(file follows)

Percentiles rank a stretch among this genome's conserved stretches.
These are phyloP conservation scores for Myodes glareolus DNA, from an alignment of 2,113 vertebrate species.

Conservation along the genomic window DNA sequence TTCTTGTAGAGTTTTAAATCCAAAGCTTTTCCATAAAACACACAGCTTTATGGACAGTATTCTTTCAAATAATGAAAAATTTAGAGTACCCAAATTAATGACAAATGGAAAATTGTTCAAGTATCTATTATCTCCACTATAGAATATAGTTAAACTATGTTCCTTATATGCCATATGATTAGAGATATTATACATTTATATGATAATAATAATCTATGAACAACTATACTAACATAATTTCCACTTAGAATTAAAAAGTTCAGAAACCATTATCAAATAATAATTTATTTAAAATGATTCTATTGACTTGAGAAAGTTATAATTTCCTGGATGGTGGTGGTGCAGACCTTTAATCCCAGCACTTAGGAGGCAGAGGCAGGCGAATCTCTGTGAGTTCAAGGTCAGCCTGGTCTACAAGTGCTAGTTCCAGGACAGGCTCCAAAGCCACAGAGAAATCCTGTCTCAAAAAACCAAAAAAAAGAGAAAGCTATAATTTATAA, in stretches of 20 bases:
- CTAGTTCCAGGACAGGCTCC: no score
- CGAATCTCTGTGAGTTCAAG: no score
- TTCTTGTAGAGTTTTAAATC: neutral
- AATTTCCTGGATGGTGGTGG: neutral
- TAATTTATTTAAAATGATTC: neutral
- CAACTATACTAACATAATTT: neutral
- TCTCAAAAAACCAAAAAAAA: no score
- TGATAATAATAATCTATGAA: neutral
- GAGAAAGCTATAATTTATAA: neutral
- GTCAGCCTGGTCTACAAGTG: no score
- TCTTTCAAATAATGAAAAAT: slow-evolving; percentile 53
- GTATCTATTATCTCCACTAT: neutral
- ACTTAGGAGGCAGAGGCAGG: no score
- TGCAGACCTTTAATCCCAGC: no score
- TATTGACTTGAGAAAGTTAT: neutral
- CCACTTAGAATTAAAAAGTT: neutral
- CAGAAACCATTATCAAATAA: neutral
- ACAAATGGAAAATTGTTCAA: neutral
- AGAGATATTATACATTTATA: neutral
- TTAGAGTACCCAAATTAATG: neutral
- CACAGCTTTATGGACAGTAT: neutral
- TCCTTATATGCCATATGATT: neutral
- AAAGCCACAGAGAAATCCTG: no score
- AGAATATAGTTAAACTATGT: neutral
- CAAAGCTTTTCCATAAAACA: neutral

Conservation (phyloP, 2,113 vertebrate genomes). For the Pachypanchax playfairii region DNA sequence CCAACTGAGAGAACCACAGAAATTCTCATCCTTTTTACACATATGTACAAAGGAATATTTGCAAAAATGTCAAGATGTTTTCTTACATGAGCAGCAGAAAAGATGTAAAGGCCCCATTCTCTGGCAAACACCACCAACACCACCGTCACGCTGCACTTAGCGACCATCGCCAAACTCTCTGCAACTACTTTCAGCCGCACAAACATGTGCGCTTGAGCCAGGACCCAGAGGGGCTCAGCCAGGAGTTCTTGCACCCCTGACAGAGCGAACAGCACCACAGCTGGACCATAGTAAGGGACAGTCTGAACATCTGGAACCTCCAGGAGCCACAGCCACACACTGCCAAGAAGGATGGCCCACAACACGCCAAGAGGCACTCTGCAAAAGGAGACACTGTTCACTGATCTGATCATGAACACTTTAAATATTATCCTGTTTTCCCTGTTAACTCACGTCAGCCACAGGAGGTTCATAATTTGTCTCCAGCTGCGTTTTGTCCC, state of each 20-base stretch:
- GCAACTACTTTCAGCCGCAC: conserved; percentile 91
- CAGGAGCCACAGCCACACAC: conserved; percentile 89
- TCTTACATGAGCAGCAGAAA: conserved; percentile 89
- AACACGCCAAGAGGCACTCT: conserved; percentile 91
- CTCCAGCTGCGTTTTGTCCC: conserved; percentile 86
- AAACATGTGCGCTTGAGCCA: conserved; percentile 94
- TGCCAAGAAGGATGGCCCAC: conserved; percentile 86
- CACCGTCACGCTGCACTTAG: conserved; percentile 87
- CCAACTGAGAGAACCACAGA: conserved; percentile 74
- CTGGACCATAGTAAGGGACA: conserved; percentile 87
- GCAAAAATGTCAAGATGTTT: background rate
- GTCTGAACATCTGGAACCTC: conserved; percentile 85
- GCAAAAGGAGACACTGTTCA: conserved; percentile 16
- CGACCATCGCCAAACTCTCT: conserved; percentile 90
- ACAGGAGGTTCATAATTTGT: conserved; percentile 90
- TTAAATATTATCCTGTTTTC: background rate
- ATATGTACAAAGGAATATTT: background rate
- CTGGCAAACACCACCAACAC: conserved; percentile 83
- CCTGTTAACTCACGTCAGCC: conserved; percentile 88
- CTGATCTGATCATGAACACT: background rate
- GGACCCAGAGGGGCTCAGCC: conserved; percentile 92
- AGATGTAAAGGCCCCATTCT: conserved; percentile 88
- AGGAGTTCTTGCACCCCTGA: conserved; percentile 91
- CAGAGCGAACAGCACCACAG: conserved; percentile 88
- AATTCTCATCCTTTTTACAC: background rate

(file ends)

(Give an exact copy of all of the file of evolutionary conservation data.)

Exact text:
Percentiles rank a stretch among this genome's conserved stretches.
These are phyloP conservation scores for Myodes glareolus DNA, from an alignment of 2,113 vertebrate species.

Conservation along the genomic window DNA sequence TTCTTGTAGAGTTTTAAATCCAAAGCTTTTCCATAAAACACACAGCTTTATGGACAGTATTCTTTCAAATAATGAAAAATTTAGAGTACCCAAATTAATGACAAATGGAAAATTGTTCAAGTATCTATTATCTCCACTATAGAATATAGTTAAACTATGTTCCTTATATGCCATATGATTAGAGATATTATACATTTATATGATAATAATAATCTATGAACAACTATACTAACATAATTTCCACTTAGAATTAAAAAGTTCAGAAACCATTATCAAATAATAATTTATTTAAAATGATTCTATTGACTTGAGAAAGTTATAATTTCCTGGATGGTGGTGGTGCAGACCTTTAATCCCAGCACTTAGGAGGCAGAGGCAGGCGAATCTCTGTGAGTTCAAGGTCAGCCTGGTCTACAAGTGCTAGTTCCAGGACAGGCTCCAAAGCCACAGAGAAATCCTGTCTCAAAAAACCAAAAAAAAGAGAAAGCTATAATTTATAA, in stretches of 20 bases:
- CTAGTTCCAGGACAGGCTCC: no score
- CGAATCTCTGTGAGTTCAAG: no score
- TTCTTGTAGAGTTTTAAATC: neutral
- AATTTCCTGGATGGTGGTGG: neutral
- TAATTTATTTAAAATGATTC: neutral
- CAACTATACTAACATAATTT: neutral
- TCTCAAAAAACCAAAAAAAA: no score
- TGATAATAATAATCTATGAA: neutral
- GAGAAAGCTATAATTTATAA: neutral
- GTCAGCCTGGTCTACAAGTG: no score
- TCTTTCAAATAATGAAAAAT: slow-evolving; percentile 53
- GTATCTATTATCTCCACTAT: neutral
- ACTTAGGAGGCAGAGGCAGG: no score
- TGCAGACCTTTAATCCCAGC: no score
- TATTGACTTGAGAAAGTTAT: neutral
- CCACTTAGAATTAAAAAGTT: neutral
- CAGAAACCATTATCAAATAA: neutral
- ACAAATGGAAAATTGTTCAA: neutral
- AGAGATATTATACATTTATA: neutral
- TTAGAGTACCCAAATTAATG: neutral
- CACAGCTTTATGGACAGTAT: neutral
- TCCTTATATGCCATATGATT: neutral
- AAAGCCACAGAGAAATCCTG: no score
- AGAATATAGTTAAACTATGT: neutral
- CAAAGCTTTTCCATAAAACA: neutral

Conservation (phyloP, 2,113 vertebrate genomes). For the Pachypanchax playfairii region DNA sequence CCAACTGAGAGAACCACAGAAATTCTCATCCTTTTTACACATATGTACAAAGGAATATTTGCAAAAATGTCAAGATGTTTTCTTACATGAGCAGCAGAAAAGATGTAAAGGCCCCATTCTCTGGCAAACACCACCAACACCACCGTCACGCTGCACTTAGCGACCATCGCCAAACTCTCTGCAACTACTTTCAGCCGCACAAACATGTGCGCTTGAGCCAGGACCCAGAGGGGCTCAGCCAGGAGTTCTTGCACCCCTGACAGAGCGAACAGCACCACAGCTGGACCATAGTAAGGGACAGTCTGAACATCTGGAACCTCCAGGAGCCACAGCCACACACTGCCAAGAAGGATGGCCCACAACACGCCAAGAGGCACTCTGCAAAAGGAGACACTGTTCACTGATCTGATCATGAACACTTTAAATATTATCCTGTTTTCCCTGTTAACTCACGTCAGCCACAGGAGGTTCATAATTTGTCTCCAGCTGCGTTTTGTCCC, state of each 20-base stretch:
- GCAACTACTTTCAGCCGCAC: conserved; percentile 91
- CAGGAGCCACAGCCACACAC: conserved; percentile 89
- TCTTACATGAGCAGCAGAAA: conserved; percentile 89
- AACACGCCAAGAGGCACTCT: conserved; percentile 91
- CTCCAGCTGCGTTTTGTCCC: conserved; percentile 86
- AAACATGTGCGCTTGAGCCA: conserved; percentile 94
- TGCCAAGAAGGATGGCCCAC: conserved; percentile 86
- CACCGTCACGCTGCACTTAG: conserved; percentile 87
- CCAACTGAGAGAACCACAGA: conserved; percentile 74
- CTGGACCATAGTAAGGGACA: conserved; percentile 87
- GCAAAAATGTCAAGATGTTT: background rate
- GTCTGAACATCTGGAACCTC: conserved; percentile 85
- GCAAAAGGAGACACTGTTCA: conserved; percentile 16
- CGACCATCGCCAAACTCTCT: conserved; percentile 90
- ACAGGAGGTTCATAATTTGT: conserved; percentile 90
- TTAAATATTATCCTGTTTTC: background rate
- ATATGTACAAAGGAATATTT: background rate
- CTGGCAAACACCACCAACAC: conserved; percentile 83
- CCTGTTAACTCACGTCAGCC: conserved; percentile 88
- CTGATCTGATCATGAACACT: background rate
- GGACCCAGAGGGGCTCAGCC: conserved; percentile 92
- AGATGTAAAGGCCCCATTCT: conserved; percentile 88
- AGGAGTTCTTGCACCCCTGA: conserved; percentile 91
- CAGAGCGAACAGCACCACAG: conserved; percentile 88
- AATTCTCATCCTTTTTACAC: background rate